When people come together for a cause, incredible things happen. That’s true for St. Baldrick’s head-shaving events AND for the lifesaving work done by St. Baldrick’s researchers, especially the Stand Up To Cancer - St. Baldrick’s Pediatric Dream Team. As they say, teamwork makes the dream work! Read on to learn more about how cooperation and sharing between these researchers means big advances for kids with cancer.
They say two heads are better than one. But what about 149? That is how many brilliant brains are working together to conquer childhood cancers as part of the SU2C – St. Baldrick’s Pediatric Cancer Dream Team.
And it’s that cooperation that’s accelerating progress for kids and laying the foundation for better treatments and for cures, said Dr. Crystal Mackall and Dr. John Maris, co-leaders of the Dream Team.
Honored Kid Leon is one tough cookie. He’s fought childhood cancer not just once, but twice, and this time, Leon and his family hope it’s gone for good — thanks to an immunotherapy trial run by Leon’s buddy Dr. Daniel Lee, an investigator with the Stand Up to Cancer – St. Baldrick’s Dream Team.
Leon and St. Baldrick’s researcher Dr. Daniel Lee share some smiles.
Everything changed one hot summer day in Colorado. Leon was spraying his cousins with a water gun and playing with the hose. Then the 9-year-old slipped on the slick deck and fell hard.
It was a badly bruised hip, said the doctors in the emergency room. It will heal. But it didn’t. Leon’s grandmother, Lisa, watched her normally active grandson walk gingerly and even resort to crutches.
Then she watched Leon get tired more quickly than a kid should. And then she watched him sleep. He slept and slept.
“And I knew then,” Lisa said. “I was like, ‘I think he’s sick again.’”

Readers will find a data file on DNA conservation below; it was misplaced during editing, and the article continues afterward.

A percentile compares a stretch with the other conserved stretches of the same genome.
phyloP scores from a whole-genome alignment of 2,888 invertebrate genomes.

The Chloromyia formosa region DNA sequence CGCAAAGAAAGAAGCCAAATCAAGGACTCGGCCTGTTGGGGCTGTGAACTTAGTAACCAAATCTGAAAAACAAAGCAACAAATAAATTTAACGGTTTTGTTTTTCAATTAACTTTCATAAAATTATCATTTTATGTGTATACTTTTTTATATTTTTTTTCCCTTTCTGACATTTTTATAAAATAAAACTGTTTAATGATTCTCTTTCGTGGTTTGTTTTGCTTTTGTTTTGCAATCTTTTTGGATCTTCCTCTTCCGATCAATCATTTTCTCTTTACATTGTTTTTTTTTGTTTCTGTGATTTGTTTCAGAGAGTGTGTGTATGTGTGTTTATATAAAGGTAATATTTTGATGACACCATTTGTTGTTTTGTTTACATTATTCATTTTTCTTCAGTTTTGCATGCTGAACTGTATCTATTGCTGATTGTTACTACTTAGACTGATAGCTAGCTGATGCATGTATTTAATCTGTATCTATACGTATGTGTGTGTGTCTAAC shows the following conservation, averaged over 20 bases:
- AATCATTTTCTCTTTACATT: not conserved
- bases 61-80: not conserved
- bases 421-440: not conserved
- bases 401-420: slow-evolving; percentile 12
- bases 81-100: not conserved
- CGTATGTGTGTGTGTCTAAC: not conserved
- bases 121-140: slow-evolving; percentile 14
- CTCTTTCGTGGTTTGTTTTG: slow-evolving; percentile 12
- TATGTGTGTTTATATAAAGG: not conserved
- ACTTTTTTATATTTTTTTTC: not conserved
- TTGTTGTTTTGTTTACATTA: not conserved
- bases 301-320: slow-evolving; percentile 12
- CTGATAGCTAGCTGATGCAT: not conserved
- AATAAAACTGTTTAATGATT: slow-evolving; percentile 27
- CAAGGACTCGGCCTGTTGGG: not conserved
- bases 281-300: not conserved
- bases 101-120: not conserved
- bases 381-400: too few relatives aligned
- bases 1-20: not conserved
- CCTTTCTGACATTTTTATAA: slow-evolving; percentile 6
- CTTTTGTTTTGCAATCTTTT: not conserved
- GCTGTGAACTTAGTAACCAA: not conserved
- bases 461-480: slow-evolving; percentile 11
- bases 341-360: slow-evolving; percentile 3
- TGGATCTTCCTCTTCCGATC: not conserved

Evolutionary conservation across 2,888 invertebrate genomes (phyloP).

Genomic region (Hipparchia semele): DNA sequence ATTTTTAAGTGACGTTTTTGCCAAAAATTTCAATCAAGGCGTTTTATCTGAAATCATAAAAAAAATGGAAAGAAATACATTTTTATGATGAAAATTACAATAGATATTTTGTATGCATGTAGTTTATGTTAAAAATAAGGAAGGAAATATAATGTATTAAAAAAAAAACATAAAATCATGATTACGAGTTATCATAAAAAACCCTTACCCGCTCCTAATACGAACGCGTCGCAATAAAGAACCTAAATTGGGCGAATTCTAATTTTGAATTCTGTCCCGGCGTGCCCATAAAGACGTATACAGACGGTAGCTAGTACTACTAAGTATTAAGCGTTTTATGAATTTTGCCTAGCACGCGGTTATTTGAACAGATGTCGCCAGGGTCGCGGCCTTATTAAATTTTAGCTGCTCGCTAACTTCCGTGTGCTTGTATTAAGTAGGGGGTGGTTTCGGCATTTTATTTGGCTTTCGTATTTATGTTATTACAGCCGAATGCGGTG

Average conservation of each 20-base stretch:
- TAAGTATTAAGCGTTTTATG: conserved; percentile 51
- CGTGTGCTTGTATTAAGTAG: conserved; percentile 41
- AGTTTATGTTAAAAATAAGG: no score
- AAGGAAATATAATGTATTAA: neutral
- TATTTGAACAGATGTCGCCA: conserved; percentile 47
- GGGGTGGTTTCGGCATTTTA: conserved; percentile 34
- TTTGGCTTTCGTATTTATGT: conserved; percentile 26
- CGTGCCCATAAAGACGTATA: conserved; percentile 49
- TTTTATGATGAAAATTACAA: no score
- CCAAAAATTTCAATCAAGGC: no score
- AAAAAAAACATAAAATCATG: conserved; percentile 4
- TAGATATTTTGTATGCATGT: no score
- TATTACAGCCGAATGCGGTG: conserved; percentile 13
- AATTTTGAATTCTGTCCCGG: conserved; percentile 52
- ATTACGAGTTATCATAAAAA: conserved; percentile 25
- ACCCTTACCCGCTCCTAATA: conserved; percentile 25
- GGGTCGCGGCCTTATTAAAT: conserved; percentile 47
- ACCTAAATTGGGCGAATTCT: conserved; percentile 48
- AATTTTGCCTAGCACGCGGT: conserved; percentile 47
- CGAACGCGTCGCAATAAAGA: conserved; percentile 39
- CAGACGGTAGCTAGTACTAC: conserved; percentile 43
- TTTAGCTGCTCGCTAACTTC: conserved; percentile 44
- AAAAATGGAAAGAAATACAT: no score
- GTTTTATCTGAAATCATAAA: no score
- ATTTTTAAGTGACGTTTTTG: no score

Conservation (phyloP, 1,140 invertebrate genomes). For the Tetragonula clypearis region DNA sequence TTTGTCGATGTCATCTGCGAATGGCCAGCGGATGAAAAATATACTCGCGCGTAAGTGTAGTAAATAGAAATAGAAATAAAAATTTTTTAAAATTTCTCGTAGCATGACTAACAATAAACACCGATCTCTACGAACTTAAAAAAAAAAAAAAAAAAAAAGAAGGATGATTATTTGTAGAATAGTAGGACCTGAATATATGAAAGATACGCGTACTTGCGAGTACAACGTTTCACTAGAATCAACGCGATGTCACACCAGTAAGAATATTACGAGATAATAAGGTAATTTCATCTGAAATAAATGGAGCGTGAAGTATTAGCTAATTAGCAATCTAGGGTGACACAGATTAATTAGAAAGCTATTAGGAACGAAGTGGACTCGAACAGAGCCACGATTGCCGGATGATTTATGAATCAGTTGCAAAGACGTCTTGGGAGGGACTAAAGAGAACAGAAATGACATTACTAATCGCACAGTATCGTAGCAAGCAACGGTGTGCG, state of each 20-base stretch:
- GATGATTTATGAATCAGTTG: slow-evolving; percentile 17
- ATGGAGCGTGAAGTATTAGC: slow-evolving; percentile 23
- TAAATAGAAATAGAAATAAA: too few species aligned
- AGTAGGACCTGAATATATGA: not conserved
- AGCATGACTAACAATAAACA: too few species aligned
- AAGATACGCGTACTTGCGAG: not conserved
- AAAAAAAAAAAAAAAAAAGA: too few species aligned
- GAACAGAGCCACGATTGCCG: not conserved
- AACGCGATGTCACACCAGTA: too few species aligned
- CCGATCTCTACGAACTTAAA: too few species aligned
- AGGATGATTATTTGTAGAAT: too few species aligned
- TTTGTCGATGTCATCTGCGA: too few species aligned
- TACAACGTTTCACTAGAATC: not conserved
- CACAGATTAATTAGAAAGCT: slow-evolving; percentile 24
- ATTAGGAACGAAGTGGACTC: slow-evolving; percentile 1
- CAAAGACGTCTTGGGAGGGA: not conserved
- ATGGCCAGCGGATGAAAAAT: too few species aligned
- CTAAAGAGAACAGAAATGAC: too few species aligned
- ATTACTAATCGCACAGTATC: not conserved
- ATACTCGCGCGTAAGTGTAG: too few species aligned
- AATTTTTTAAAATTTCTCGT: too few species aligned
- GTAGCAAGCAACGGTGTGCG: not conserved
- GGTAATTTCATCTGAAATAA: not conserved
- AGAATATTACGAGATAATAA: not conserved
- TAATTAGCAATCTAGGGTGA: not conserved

Ambassador Phineas’ dad, Carlos, shares what the family has been up to this past summer, and he looks back at where their family was 10 years ago — and where they might be now if it weren’t for the immunotherapy clinical trial that saved Phineas’ life.
Ten years ago I was nearing the end of the worst summer of my life.
Like most college freshmen, Mitch Carbon is excited to be getting a fresh start. But unlike his peers, just two years ago, he didn’t think he’d live to see this day. Read on for more of Mitch’s story and the clinical trial that saved his life — all made possible by YOU.
When Mitch Carbon was a junior in high school, he was preparing to die.
In honor of Childhood Cancer Awareness Month, we are looking back through the decades at the milestones in research that have brought us to where we are today, and we are looking to the future — made brighter for kids with cancer because of you!
Dr. Sidney Farber examines a young patient. Photo from the National Institutes of Health
The childhood cancer research world we know today owes itself to the progress of the 1950s and 1960s.
It was a time “when people really began to believe that you could take a swipe at cancer,” said Dr. Crystal Mackall of the National Cancer Institute. Dr. Mackall is co-chair of the Stand Up to Cancer – St. Baldrick’s Pediatric Cancer Dream Team, which is working to develop new, targeted therapies for kids with difficult-to-treat cancers.
When a 23-year-old leukemia patient ran out of treatment options, she joined an immunotherapy clinical trial supported by the St. Baldrick’s Foundation. You can help fund the research that saved her life. Get involved.
Lynsie after undergoing the immunotherapy treatment that saved her life.
It was hardly the news the 23-year-old expected to hear after having spent so much of the last eight years fighting for her life.
Lynsie had been diagnosed with acute lymphoblastic leukemia, or ALL, when she was 15. She fought it into remission twice. But by the third time it came around, her doctors told her it had become resistant to chemotherapy.